Hello, Goodbye: The Beatles in Tokyo, 1966 is a rare opportunity to witness one of the world’s most famous bands through the eyes of a fan, photographer Shimpei Asai. Published by Genesis Publications, the limited edition publication is the first time these photographs have been seen outside of Japan, with just 1,966 copies on offer.
The experience the photographer had is one of a kind. Shimpei had 100 hours to photograph the band and was given access most photographers could only dream for. As a result the rarities within the book are remarkable, the minute details that a true Beatles fan would love to see. The entirety of their stay is documented; what they ate for breakfast in their Hilton suite to the fan mail they received, Paul Mccartney in a kimono, or Ringo sleepy-eyed and playing instruments in his room. Shimpei’s photographs are a reflective treat.
One of the true joys of the publication is Shimpei’s introduction to the book. 50 years later you can still hear his trepidation towards photographing the worlds biggest band: “I thought of several approaches I could take, and finally settled on the photo essay method. I would point my camera at The Beatles, as well as the season and climate, the moisture and temperature of Tokyo; the colour of the air and sky, as well as scenes of them performing, the things they saw and touched.” As a fan of the band Shimpei took every opportunity to photograph them he could: “The Beatles landed at dawn, the day the storm left Tokyo. I ran into the landing field carrying a camera with a telephoto lens.”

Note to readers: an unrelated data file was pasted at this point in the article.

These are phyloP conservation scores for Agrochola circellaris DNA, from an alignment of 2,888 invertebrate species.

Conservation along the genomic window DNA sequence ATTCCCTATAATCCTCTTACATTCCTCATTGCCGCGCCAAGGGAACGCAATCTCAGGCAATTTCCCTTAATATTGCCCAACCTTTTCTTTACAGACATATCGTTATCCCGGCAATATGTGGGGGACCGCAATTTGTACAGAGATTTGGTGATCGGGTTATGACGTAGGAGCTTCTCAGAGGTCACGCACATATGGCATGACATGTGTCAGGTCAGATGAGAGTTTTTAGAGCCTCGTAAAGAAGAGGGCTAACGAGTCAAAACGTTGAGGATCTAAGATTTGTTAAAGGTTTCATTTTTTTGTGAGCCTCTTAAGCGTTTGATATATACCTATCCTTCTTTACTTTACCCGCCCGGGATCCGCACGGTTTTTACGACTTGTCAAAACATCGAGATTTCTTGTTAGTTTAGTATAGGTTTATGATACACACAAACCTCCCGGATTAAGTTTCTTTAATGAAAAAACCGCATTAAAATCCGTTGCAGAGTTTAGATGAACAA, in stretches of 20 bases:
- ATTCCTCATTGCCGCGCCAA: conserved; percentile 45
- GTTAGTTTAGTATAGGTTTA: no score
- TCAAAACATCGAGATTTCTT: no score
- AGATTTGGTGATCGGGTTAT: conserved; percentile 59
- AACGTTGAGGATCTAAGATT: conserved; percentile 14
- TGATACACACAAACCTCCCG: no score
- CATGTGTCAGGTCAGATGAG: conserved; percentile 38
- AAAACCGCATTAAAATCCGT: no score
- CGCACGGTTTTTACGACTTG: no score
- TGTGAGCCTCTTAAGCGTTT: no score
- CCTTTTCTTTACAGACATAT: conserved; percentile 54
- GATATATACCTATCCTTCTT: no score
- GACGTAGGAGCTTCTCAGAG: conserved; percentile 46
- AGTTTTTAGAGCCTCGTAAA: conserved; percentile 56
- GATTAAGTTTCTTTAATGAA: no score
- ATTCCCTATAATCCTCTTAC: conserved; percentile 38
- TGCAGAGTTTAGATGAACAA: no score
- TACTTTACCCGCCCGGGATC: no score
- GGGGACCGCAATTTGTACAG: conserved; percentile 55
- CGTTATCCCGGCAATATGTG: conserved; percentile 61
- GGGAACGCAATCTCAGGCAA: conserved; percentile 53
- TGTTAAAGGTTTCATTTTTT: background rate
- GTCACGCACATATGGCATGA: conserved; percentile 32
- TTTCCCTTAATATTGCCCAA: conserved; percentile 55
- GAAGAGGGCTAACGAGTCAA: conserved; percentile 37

“Half a century has now passed since that time,” Shimpei writes. “It is a miracle, like magic for me to be able to pass on to you the rolls of film that contain my spectacular memory. It is like hearing Yesterday at a grocery store by accident, and stopping to listen.”
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